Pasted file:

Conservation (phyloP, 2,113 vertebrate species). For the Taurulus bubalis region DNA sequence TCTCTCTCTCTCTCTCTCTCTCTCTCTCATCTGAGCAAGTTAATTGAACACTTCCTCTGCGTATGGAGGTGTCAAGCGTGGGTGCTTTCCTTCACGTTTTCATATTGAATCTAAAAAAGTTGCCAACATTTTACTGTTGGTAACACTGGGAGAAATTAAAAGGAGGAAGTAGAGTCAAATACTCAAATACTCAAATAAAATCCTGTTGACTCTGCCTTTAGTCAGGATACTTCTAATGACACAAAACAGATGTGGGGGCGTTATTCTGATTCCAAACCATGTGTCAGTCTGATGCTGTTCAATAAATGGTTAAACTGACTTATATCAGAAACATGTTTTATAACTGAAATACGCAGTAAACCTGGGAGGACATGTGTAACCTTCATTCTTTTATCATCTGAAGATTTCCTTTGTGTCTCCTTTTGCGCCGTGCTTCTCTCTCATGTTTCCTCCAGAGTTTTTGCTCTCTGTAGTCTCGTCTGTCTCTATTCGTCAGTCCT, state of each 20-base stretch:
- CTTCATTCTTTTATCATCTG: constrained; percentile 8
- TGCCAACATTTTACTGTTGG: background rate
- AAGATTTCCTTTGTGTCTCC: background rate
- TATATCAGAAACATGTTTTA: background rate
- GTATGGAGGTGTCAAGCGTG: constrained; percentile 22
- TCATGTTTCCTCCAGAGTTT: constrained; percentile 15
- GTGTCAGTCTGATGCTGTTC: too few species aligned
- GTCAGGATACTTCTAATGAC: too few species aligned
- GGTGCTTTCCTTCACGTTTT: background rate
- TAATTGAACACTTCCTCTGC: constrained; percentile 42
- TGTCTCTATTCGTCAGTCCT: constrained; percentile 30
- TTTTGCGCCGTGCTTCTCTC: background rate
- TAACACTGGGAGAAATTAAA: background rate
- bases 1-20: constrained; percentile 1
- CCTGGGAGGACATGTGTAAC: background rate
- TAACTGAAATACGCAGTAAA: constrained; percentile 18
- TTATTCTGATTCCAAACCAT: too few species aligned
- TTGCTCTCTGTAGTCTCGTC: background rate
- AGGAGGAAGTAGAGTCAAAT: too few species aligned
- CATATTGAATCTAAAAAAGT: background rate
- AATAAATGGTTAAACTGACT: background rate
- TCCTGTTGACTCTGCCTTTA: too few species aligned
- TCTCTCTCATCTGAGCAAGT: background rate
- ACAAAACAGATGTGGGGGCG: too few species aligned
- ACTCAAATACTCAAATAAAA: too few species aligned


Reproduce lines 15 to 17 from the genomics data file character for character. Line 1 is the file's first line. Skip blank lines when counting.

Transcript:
- bases 1-20: constrained; percentile 1
- CCTGGGAGGACATGTGTAAC: background rate
- TAACTGAAATACGCAGTAAA: constrained; percentile 18